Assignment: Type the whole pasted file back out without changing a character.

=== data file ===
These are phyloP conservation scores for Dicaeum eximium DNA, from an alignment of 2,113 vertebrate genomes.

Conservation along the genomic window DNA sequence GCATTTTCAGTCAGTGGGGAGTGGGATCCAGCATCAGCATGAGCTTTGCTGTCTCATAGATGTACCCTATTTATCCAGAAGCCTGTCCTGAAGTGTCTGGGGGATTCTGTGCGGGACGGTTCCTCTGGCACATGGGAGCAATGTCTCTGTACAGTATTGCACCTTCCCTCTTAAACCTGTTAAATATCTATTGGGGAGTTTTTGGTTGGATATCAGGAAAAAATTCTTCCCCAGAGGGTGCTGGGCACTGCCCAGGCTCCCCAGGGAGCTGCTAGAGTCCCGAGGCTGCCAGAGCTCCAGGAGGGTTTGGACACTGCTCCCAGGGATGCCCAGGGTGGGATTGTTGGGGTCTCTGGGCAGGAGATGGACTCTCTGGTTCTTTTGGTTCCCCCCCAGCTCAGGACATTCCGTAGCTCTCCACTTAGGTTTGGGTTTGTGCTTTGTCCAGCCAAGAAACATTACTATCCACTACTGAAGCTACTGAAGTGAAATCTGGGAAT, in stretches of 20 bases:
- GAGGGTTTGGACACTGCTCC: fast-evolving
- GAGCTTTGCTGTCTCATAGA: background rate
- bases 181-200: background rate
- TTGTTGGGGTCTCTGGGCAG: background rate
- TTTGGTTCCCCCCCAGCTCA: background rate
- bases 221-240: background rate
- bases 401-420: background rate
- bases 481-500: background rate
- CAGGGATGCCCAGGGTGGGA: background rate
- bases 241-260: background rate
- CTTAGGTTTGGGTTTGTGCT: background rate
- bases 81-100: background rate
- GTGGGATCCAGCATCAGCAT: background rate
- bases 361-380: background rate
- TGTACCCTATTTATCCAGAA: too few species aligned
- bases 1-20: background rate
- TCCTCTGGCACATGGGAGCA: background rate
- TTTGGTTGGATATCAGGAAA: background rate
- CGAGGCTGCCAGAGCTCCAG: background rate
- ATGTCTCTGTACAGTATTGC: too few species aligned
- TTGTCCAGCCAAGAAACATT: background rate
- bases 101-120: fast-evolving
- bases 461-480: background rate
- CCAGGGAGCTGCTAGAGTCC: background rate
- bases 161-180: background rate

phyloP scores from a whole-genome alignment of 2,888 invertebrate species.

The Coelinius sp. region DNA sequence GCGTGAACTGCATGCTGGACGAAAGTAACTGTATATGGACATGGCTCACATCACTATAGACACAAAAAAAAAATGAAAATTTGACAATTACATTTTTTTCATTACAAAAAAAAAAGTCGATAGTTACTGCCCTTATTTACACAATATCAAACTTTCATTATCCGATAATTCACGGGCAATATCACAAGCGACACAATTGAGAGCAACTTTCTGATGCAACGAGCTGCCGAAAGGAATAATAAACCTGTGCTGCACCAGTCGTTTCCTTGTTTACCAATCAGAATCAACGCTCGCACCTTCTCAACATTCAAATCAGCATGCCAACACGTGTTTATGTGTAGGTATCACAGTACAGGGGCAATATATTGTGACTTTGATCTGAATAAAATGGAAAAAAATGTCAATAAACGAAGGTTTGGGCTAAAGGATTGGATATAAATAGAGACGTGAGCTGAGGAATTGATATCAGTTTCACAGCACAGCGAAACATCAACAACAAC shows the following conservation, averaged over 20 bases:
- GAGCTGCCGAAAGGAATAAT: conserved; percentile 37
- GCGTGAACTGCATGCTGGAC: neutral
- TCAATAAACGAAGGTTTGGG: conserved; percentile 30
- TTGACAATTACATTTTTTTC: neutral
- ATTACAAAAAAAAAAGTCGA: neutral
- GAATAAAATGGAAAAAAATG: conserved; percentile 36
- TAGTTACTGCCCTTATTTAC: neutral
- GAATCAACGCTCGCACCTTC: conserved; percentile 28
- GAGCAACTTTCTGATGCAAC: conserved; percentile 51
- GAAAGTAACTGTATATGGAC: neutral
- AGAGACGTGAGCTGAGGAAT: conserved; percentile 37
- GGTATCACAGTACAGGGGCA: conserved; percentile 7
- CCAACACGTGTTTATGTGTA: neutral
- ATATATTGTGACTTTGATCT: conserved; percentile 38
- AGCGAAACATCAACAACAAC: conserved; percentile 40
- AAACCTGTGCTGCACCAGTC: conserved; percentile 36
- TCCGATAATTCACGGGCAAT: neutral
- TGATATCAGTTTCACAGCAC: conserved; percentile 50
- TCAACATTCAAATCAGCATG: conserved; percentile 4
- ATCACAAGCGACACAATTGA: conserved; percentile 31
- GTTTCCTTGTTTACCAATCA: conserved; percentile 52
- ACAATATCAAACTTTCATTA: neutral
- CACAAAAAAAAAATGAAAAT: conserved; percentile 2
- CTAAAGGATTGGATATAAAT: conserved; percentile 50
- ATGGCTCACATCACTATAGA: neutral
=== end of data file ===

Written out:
These are phyloP conservation scores for Dicaeum eximium DNA, from an alignment of 2,113 vertebrate genomes.

Conservation along the genomic window DNA sequence GCATTTTCAGTCAGTGGGGAGTGGGATCCAGCATCAGCATGAGCTTTGCTGTCTCATAGATGTACCCTATTTATCCAGAAGCCTGTCCTGAAGTGTCTGGGGGATTCTGTGCGGGACGGTTCCTCTGGCACATGGGAGCAATGTCTCTGTACAGTATTGCACCTTCCCTCTTAAACCTGTTAAATATCTATTGGGGAGTTTTTGGTTGGATATCAGGAAAAAATTCTTCCCCAGAGGGTGCTGGGCACTGCCCAGGCTCCCCAGGGAGCTGCTAGAGTCCCGAGGCTGCCAGAGCTCCAGGAGGGTTTGGACACTGCTCCCAGGGATGCCCAGGGTGGGATTGTTGGGGTCTCTGGGCAGGAGATGGACTCTCTGGTTCTTTTGGTTCCCCCCCAGCTCAGGACATTCCGTAGCTCTCCACTTAGGTTTGGGTTTGTGCTTTGTCCAGCCAAGAAACATTACTATCCACTACTGAAGCTACTGAAGTGAAATCTGGGAAT, in stretches of 20 bases:
- GAGGGTTTGGACACTGCTCC: fast-evolving
- GAGCTTTGCTGTCTCATAGA: background rate
- bases 181-200: background rate
- TTGTTGGGGTCTCTGGGCAG: background rate
- TTTGGTTCCCCCCCAGCTCA: background rate
- bases 221-240: background rate
- bases 401-420: background rate
- bases 481-500: background rate
- CAGGGATGCCCAGGGTGGGA: background rate
- bases 241-260: background rate
- CTTAGGTTTGGGTTTGTGCT: background rate
- bases 81-100: background rate
- GTGGGATCCAGCATCAGCAT: background rate
- bases 361-380: background rate
- TGTACCCTATTTATCCAGAA: too few species aligned
- bases 1-20: background rate
- TCCTCTGGCACATGGGAGCA: background rate
- TTTGGTTGGATATCAGGAAA: background rate
- CGAGGCTGCCAGAGCTCCAG: background rate
- ATGTCTCTGTACAGTATTGC: too few species aligned
- TTGTCCAGCCAAGAAACATT: background rate
- bases 101-120: fast-evolving
- bases 461-480: background rate
- CCAGGGAGCTGCTAGAGTCC: background rate
- bases 161-180: background rate

phyloP scores from a whole-genome alignment of 2,888 invertebrate species.

The Coelinius sp. region DNA sequence GCGTGAACTGCATGCTGGACGAAAGTAACTGTATATGGACATGGCTCACATCACTATAGACACAAAAAAAAAATGAAAATTTGACAATTACATTTTTTTCATTACAAAAAAAAAAGTCGATAGTTACTGCCCTTATTTACACAATATCAAACTTTCATTATCCGATAATTCACGGGCAATATCACAAGCGACACAATTGAGAGCAACTTTCTGATGCAACGAGCTGCCGAAAGGAATAATAAACCTGTGCTGCACCAGTCGTTTCCTTGTTTACCAATCAGAATCAACGCTCGCACCTTCTCAACATTCAAATCAGCATGCCAACACGTGTTTATGTGTAGGTATCACAGTACAGGGGCAATATATTGTGACTTTGATCTGAATAAAATGGAAAAAAATGTCAATAAACGAAGGTTTGGGCTAAAGGATTGGATATAAATAGAGACGTGAGCTGAGGAATTGATATCAGTTTCACAGCACAGCGAAACATCAACAACAAC shows the following conservation, averaged over 20 bases:
- GAGCTGCCGAAAGGAATAAT: conserved; percentile 37
- GCGTGAACTGCATGCTGGAC: neutral
- TCAATAAACGAAGGTTTGGG: conserved; percentile 30
- TTGACAATTACATTTTTTTC: neutral
- ATTACAAAAAAAAAAGTCGA: neutral
- GAATAAAATGGAAAAAAATG: conserved; percentile 36
- TAGTTACTGCCCTTATTTAC: neutral
- GAATCAACGCTCGCACCTTC: conserved; percentile 28
- GAGCAACTTTCTGATGCAAC: conserved; percentile 51
- GAAAGTAACTGTATATGGAC: neutral
- AGAGACGTGAGCTGAGGAAT: conserved; percentile 37
- GGTATCACAGTACAGGGGCA: conserved; percentile 7
- CCAACACGTGTTTATGTGTA: neutral
- ATATATTGTGACTTTGATCT: conserved; percentile 38
- AGCGAAACATCAACAACAAC: conserved; percentile 40
- AAACCTGTGCTGCACCAGTC: conserved; percentile 36
- TCCGATAATTCACGGGCAAT: neutral
- TGATATCAGTTTCACAGCAC: conserved; percentile 50
- TCAACATTCAAATCAGCATG: conserved; percentile 4
- ATCACAAGCGACACAATTGA: conserved; percentile 31
- GTTTCCTTGTTTACCAATCA: conserved; percentile 52
- ACAATATCAAACTTTCATTA: neutral
- CACAAAAAAAAAATGAAAAT: conserved; percentile 2
- CTAAAGGATTGGATATAAAT: conserved; percentile 50
- ATGGCTCACATCACTATAGA: neutral